Archive for November 30th, 2007


New: From Jesus to the Gospels

A recent announcement from Fortress:

Helmut Koester Reveals Traditions Behind the Gospels

In From Jesus to the Gospels: Interpreting the New Testament in Its Context Helmut Koester, one of today’s foremost New Testament scholars, offers a lifetime’s insights into the message of the historical Jesus and the practices and trajectories that shaped the Jesus tradition.

Koester’s vast knowledge of the ancient world and the literature of the early Christian movements informs these historically and theologically astute essays.

Topics include the early “Q” community, extracanonical sayings of Jesus, early liturgical practices, the theologies of the canonical Gospels, and impulses toward Gnosticism and beyond.

Helmut Koester is John H. Morison Research Professor of Divinity and Winn Research Professor of Ecclesiastical History at Harvard Divinity School in Cambridge, Massachusetts, and Chair of the New Testament Board of the Hermeneia commentary series.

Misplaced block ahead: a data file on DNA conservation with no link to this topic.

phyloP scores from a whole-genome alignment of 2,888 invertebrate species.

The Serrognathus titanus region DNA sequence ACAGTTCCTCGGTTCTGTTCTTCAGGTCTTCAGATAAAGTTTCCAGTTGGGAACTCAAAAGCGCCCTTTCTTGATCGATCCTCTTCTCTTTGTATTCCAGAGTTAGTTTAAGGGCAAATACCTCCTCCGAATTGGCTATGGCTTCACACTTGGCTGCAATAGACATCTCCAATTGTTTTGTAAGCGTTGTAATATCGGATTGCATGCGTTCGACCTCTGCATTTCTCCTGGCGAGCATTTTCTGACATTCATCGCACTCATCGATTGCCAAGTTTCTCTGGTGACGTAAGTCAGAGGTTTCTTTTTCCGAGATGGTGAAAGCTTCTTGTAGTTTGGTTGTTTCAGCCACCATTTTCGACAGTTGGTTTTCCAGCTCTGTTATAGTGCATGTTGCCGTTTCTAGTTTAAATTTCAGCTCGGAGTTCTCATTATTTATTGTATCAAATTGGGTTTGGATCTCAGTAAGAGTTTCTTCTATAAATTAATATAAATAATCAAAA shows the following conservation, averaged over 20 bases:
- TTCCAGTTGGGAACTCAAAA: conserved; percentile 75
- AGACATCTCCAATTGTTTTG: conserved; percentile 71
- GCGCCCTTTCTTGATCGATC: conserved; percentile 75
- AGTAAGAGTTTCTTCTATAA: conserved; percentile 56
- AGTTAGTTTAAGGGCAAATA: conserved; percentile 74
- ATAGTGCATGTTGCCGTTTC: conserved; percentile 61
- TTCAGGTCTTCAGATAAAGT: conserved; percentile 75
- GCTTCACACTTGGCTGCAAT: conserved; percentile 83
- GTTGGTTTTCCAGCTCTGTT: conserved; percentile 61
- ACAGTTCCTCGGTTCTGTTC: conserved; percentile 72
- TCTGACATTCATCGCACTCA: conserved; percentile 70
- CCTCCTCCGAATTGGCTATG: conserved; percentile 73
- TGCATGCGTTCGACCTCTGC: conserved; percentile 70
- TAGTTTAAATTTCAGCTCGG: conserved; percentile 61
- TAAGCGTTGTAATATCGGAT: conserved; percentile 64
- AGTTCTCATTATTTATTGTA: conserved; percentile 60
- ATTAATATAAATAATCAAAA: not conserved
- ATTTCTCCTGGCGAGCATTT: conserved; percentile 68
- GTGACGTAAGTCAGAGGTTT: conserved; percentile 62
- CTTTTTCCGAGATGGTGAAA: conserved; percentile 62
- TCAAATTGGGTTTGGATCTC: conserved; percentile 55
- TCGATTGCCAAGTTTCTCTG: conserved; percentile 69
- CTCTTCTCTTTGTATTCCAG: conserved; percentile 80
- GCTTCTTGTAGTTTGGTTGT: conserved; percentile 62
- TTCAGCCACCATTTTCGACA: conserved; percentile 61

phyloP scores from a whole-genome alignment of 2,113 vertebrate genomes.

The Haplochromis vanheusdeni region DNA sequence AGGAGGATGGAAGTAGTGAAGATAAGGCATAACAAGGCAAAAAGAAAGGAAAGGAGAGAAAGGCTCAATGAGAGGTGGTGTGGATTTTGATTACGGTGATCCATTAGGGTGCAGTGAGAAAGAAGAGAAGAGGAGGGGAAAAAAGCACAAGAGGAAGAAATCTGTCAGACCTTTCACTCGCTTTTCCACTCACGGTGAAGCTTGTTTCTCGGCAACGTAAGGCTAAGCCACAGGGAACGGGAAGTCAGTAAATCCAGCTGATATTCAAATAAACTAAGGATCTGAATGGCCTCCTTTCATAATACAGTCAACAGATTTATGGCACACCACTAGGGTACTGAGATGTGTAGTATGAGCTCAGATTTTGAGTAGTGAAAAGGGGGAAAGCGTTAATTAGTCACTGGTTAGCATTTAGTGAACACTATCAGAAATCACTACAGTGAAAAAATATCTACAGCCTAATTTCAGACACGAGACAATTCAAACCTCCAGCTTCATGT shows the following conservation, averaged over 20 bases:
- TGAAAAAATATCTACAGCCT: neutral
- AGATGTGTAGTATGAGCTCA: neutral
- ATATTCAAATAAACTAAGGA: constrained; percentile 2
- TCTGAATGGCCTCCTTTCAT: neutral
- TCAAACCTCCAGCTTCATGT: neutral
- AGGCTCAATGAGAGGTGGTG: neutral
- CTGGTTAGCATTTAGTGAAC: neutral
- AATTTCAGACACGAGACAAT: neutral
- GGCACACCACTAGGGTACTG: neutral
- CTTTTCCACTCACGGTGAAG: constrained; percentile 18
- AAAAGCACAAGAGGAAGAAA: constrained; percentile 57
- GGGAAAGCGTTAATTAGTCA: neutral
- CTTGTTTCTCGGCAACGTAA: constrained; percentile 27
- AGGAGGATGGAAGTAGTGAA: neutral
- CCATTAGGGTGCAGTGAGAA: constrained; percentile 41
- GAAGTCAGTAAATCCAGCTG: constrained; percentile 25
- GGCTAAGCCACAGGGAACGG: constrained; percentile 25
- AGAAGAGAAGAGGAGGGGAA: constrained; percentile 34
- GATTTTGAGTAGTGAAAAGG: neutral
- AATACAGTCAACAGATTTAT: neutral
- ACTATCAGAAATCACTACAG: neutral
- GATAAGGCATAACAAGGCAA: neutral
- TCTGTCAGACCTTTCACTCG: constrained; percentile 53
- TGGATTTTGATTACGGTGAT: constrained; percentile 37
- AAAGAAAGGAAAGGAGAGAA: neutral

Order your copy today!


BAR Highlights: 11/30/07

More recent archaeological news from Biblical Archaeology Review:

Nehemiah’s Wall Found?

Israeli archaeologist Eilat Mazar has announced that she has identified parts of the wall said to have been built by Nehemiah and the returnees from the Babylonian Exile.

Cause of the Flood?
An environmental archaeologist suggests that a comet striking the earth caused the great flood preserved in the tales of many cultures.

Inscribed Sarcophagus

German excavators in Egypt have uncovered a Pharaoh’s sarcophagus covered with hieroglyphic writing.

Digging Armageddon

A profile of the dig, and the diggers, at Megiddo. The dig’s Web site now features streaming video; visit

Lupercal Found?
Excavators in Rome have discovered a cave decorated with well-preserved colored mosaics and seashells that may be the cave revered as the place where Romulus and Remus, the mythical founders of Rome, were suckled by a she-wolf.

Synagogue Mosaic Floor Found in Galilee

The synagogue dates to the Roman and Byzantine periods and the mosaic includes a depiction of a workman with a woodworking tool.

Totally Tut
The Times of London, to mark the opening of the Tut exhibit in England, has published a special section all about the Boy King.

Island Inscription
An inscribed piece of coral reef, discovered on an island in the Persian Gulf, has added five new words to the Old Persian lexicon.

November 2007
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